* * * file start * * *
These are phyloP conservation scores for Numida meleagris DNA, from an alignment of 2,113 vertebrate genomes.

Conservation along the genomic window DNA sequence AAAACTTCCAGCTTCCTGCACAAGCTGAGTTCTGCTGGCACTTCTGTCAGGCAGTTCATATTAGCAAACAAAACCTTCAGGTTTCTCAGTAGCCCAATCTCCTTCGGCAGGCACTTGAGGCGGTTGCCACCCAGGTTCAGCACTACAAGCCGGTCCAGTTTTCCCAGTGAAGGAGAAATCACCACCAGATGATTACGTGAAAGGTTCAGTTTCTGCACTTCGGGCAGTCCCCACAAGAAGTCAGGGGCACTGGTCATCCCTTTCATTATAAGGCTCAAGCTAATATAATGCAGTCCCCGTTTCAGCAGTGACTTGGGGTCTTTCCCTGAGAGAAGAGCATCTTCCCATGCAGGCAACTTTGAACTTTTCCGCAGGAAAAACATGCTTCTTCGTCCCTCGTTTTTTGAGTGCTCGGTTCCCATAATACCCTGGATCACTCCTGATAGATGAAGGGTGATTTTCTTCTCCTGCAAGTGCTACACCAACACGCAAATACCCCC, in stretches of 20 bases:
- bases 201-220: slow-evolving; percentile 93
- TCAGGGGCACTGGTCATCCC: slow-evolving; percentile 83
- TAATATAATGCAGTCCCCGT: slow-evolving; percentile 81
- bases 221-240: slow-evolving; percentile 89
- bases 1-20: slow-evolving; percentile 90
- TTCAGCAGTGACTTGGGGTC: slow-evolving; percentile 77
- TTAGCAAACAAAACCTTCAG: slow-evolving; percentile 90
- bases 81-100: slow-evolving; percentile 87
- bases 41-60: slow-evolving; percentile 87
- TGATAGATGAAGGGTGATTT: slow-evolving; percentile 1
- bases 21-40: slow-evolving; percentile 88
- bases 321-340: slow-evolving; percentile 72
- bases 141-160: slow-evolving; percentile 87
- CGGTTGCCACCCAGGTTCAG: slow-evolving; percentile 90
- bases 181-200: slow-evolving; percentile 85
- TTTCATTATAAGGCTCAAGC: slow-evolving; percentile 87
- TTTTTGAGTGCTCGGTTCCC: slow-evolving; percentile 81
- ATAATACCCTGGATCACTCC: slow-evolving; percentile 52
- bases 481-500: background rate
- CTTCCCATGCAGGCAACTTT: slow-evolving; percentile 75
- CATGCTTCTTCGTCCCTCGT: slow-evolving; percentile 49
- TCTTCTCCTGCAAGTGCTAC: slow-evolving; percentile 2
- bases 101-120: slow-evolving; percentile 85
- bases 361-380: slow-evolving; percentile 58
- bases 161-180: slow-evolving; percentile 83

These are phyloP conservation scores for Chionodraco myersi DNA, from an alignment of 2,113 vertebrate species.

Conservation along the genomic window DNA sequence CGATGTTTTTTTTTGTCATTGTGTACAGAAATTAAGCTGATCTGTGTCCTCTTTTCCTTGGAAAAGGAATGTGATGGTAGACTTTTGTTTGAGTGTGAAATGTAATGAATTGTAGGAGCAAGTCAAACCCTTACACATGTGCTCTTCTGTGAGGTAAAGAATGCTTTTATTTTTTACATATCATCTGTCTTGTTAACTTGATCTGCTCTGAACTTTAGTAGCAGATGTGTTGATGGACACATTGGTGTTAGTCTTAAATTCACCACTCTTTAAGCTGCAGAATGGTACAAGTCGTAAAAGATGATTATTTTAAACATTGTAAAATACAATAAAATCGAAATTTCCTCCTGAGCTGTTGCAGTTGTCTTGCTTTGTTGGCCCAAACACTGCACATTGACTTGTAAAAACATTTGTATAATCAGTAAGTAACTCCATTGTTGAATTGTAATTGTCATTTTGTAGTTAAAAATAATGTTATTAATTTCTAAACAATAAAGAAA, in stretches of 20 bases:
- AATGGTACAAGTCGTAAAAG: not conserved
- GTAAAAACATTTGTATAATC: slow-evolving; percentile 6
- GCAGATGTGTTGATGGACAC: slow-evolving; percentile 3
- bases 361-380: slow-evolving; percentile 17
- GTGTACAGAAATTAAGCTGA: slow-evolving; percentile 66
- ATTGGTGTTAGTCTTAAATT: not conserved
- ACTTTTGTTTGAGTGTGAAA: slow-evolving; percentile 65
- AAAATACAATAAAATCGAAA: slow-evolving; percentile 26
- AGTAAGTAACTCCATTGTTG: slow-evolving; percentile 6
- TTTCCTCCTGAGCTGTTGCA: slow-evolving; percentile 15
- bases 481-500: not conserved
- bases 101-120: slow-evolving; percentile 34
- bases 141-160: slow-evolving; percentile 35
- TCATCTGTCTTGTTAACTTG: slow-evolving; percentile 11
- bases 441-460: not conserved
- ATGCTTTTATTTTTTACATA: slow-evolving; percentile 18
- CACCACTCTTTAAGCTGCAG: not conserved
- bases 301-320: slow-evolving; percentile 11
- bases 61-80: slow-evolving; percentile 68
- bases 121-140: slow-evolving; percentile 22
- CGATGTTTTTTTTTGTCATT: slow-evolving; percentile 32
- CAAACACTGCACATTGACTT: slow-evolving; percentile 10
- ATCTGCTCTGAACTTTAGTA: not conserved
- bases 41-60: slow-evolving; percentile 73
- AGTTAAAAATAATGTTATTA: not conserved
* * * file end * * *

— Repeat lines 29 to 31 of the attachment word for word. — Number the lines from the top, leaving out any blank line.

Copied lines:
Conservation along the genomic window DNA sequence CGATGTTTTTTTTTGTCATTGTGTACAGAAATTAAGCTGATCTGTGTCCTCTTTTCCTTGGAAAAGGAATGTGATGGTAGACTTTTGTTTGAGTGTGAAATGTAATGAATTGTAGGAGCAAGTCAAACCCTTACACATGTGCTCTTCTGTGAGGTAAAGAATGCTTTTATTTTTTACATATCATCTGTCTTGTTAACTTGATCTGCTCTGAACTTTAGTAGCAGATGTGTTGATGGACACATTGGTGTTAGTCTTAAATTCACCACTCTTTAAGCTGCAGAATGGTACAAGTCGTAAAAGATGATTATTTTAAACATTGTAAAATACAATAAAATCGAAATTTCCTCCTGAGCTGTTGCAGTTGTCTTGCTTTGTTGGCCCAAACACTGCACATTGACTTGTAAAAACATTTGTATAATCAGTAAGTAACTCCATTGTTGAATTGTAATTGTCATTTTGTAGTTAAAAATAATGTTATTAATTTCTAAACAATAAAGAAA, in stretches of 20 bases:
- AATGGTACAAGTCGTAAAAG: not conserved
- GTAAAAACATTTGTATAATC: slow-evolving; percentile 6